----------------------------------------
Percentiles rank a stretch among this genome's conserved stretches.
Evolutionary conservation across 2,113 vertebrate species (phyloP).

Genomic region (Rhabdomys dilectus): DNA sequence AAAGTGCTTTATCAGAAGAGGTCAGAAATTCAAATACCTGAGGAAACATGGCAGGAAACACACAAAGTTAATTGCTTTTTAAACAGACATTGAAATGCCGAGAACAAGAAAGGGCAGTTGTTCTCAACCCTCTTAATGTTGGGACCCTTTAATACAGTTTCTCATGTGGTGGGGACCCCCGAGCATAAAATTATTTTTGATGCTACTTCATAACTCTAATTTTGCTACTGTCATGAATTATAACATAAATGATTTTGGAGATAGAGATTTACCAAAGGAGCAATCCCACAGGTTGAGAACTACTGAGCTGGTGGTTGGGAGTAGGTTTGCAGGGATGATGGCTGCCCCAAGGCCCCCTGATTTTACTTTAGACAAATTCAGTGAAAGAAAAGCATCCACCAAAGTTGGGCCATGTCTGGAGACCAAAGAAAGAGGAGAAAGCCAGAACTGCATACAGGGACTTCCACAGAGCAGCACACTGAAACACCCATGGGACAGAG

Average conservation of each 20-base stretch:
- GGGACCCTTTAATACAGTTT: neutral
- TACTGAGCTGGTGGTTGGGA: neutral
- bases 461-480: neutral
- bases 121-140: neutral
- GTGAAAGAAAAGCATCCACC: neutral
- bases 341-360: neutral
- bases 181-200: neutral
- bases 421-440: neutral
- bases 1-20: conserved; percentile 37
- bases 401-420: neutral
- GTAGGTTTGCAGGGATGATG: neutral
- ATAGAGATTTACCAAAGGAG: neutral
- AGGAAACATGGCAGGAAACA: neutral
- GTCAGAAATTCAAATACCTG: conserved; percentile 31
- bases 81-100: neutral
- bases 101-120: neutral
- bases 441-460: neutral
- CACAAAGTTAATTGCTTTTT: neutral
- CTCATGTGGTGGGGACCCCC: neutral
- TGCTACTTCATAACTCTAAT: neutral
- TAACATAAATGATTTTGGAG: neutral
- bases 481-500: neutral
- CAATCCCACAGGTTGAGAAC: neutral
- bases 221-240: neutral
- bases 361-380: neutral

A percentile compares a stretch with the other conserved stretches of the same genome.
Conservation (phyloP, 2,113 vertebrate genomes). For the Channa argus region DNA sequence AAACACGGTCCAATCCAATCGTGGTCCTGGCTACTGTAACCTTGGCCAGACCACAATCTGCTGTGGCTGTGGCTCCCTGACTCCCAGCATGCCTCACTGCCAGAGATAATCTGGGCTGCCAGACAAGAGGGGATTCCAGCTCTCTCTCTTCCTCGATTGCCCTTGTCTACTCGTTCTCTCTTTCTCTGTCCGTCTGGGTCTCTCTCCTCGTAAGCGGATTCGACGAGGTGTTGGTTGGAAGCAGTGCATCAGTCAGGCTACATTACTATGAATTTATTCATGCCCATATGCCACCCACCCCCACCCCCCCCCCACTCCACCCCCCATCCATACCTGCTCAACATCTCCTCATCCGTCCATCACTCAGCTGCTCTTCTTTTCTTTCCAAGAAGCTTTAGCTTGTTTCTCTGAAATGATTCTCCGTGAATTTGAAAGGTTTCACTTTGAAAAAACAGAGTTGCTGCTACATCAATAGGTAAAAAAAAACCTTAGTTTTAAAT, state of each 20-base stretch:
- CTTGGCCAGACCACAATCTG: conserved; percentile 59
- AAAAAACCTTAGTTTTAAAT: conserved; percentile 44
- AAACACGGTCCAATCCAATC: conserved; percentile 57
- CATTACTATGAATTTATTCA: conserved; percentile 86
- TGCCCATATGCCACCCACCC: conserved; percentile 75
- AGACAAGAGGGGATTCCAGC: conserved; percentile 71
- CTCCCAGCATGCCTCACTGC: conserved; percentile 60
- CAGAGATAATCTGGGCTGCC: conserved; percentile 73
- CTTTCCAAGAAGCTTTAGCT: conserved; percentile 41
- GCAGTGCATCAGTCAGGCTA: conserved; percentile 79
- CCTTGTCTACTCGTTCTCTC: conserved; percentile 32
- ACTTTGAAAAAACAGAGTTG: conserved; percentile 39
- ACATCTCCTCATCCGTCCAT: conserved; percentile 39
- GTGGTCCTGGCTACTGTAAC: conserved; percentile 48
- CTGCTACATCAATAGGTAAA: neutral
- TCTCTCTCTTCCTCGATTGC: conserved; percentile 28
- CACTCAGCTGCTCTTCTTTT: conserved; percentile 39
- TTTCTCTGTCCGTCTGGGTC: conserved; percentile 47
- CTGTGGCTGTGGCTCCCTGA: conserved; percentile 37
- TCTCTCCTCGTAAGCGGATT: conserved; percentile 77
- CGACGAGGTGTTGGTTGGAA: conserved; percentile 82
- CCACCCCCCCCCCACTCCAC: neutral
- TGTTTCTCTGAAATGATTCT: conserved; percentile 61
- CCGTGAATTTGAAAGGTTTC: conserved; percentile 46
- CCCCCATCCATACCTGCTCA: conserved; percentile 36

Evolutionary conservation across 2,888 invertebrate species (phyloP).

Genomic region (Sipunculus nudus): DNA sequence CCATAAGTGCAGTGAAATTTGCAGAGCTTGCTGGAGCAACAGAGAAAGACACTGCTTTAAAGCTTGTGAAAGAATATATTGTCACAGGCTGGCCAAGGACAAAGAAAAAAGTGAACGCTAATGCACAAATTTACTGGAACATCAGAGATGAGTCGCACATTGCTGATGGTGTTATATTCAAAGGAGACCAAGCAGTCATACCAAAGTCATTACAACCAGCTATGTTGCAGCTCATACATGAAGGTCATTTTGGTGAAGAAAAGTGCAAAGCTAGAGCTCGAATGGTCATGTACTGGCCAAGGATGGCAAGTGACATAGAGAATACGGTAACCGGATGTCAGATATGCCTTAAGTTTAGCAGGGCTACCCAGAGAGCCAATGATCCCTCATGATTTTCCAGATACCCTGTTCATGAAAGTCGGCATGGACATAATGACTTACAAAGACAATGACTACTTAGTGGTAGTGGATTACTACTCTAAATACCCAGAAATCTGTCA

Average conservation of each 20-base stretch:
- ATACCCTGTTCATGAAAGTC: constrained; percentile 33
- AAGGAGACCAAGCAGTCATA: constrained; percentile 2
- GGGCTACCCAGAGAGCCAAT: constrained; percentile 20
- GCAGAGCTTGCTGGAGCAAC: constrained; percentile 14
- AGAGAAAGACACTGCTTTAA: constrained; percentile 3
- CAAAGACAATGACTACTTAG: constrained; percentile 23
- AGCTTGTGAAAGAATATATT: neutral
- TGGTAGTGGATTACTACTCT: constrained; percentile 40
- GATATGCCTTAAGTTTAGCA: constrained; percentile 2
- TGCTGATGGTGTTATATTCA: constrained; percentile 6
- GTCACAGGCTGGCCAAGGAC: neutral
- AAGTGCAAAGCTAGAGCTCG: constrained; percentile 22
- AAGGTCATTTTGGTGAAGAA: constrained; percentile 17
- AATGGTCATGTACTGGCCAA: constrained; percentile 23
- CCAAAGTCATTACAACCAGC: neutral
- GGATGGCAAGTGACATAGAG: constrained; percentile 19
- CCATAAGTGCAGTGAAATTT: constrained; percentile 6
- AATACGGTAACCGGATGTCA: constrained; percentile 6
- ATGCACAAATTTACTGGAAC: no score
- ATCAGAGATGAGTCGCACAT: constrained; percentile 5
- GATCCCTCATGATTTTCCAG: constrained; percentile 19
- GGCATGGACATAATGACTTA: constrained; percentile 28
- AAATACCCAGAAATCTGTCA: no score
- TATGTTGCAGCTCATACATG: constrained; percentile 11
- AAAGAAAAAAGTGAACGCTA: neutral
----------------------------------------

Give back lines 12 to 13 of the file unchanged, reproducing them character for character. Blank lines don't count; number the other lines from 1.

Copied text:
- bases 421-440: neutral
- bases 1-20: conserved; percentile 37